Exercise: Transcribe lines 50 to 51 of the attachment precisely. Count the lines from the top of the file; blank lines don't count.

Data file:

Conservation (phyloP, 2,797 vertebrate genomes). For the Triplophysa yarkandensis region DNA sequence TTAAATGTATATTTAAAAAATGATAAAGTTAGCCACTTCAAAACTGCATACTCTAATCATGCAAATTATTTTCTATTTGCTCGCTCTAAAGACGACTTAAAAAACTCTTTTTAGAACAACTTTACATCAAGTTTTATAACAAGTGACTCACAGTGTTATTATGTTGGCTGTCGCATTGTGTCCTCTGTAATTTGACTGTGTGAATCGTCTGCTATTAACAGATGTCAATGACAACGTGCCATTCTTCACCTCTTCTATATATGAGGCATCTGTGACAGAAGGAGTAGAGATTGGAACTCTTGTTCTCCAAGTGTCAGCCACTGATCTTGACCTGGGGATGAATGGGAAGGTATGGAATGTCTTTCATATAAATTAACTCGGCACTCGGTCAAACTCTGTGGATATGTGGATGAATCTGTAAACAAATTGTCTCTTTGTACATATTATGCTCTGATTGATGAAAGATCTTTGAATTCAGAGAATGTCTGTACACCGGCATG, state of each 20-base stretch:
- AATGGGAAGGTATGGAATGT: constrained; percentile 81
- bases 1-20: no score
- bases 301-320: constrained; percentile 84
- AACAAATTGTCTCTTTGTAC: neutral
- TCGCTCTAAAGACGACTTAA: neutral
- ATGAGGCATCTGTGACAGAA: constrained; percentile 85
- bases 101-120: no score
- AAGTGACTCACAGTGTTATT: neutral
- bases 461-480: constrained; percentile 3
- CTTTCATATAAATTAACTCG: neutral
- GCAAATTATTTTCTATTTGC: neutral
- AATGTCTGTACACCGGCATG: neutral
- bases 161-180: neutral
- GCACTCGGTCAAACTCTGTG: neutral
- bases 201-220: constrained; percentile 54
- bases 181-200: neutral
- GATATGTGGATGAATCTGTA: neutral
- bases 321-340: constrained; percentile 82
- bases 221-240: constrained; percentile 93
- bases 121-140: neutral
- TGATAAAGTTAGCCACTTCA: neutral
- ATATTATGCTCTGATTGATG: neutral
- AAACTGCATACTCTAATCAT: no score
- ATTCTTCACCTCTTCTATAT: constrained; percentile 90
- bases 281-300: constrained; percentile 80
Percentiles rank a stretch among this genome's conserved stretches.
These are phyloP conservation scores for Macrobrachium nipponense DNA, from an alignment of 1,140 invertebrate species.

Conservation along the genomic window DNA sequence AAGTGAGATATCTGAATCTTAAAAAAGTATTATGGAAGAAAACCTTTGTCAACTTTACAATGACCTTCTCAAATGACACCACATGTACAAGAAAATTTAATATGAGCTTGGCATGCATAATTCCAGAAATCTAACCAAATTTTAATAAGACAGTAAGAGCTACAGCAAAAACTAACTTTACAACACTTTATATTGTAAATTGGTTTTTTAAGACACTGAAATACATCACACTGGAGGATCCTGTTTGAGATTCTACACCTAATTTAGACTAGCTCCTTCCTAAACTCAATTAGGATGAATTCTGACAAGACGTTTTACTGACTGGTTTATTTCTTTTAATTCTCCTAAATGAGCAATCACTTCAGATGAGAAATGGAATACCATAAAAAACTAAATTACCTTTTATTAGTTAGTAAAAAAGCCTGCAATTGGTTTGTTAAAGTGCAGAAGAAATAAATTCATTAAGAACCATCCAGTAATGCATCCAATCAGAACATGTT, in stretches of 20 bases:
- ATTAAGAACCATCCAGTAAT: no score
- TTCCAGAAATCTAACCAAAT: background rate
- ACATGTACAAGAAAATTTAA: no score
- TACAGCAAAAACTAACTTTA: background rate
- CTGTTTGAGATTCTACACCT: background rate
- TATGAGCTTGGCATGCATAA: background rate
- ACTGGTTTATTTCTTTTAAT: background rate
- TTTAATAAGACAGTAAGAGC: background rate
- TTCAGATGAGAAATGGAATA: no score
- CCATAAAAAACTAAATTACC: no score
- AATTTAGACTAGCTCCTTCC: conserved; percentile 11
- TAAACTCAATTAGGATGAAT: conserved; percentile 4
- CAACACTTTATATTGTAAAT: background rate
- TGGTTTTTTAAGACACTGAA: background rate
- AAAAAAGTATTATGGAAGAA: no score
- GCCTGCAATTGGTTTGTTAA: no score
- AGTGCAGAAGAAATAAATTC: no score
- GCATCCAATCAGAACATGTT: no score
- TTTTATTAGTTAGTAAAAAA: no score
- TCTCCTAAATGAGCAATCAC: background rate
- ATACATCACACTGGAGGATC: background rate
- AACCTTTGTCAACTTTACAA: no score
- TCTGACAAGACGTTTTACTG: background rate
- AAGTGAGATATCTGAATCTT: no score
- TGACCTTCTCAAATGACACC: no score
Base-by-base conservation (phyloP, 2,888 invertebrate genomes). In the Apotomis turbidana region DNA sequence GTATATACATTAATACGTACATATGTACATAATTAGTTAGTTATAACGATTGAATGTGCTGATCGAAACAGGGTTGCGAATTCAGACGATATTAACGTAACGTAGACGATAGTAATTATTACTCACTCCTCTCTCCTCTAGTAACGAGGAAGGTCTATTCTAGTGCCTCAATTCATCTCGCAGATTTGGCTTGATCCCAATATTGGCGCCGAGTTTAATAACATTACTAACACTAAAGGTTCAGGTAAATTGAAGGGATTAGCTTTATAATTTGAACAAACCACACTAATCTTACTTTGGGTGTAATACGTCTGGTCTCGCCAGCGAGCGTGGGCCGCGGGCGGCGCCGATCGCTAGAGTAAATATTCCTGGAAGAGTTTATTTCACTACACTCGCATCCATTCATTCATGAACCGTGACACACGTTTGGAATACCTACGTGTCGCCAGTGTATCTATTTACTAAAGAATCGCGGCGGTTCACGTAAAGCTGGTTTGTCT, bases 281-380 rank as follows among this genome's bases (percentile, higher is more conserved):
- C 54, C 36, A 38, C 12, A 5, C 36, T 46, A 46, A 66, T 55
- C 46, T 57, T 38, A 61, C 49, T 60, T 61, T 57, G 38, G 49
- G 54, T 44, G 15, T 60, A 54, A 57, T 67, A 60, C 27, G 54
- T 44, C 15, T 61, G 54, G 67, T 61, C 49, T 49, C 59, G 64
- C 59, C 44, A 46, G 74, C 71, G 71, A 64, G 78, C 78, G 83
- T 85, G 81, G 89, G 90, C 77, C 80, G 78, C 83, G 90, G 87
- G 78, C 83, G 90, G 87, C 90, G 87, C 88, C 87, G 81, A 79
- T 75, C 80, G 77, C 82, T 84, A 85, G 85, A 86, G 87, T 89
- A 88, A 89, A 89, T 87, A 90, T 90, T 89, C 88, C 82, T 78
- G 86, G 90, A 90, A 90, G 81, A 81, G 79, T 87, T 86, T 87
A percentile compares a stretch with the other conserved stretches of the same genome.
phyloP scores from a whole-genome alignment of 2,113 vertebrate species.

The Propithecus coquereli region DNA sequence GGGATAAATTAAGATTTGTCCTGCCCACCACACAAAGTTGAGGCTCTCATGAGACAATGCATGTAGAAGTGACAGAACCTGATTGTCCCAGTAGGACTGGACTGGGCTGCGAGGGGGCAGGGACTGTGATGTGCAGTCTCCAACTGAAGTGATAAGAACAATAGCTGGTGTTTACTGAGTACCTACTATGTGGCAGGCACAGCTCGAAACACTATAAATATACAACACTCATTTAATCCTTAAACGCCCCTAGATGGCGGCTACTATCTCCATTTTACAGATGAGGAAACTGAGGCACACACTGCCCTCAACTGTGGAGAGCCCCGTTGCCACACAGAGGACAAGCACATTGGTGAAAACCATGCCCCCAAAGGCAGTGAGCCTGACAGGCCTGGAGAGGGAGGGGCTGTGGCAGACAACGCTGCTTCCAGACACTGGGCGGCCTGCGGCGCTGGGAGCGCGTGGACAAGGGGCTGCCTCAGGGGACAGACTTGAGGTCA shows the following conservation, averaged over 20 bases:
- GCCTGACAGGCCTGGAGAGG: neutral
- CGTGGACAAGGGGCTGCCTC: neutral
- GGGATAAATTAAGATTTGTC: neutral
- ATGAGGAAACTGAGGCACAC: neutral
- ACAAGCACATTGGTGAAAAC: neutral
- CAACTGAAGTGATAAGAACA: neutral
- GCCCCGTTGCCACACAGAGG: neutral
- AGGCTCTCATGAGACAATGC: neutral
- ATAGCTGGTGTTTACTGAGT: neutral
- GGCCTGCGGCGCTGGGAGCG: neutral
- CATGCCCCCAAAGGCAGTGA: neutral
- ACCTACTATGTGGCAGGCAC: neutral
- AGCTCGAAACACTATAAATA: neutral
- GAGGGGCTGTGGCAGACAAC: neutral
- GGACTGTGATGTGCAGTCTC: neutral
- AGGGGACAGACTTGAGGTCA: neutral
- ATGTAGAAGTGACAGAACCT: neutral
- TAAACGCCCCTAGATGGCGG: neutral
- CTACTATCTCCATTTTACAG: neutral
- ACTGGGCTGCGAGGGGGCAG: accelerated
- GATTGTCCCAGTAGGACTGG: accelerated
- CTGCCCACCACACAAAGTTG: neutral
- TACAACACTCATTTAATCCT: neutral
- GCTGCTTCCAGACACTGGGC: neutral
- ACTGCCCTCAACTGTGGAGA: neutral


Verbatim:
- ATACATCACACTGGAGGATC: background rate
- AACCTTTGTCAACTTTACAA: no score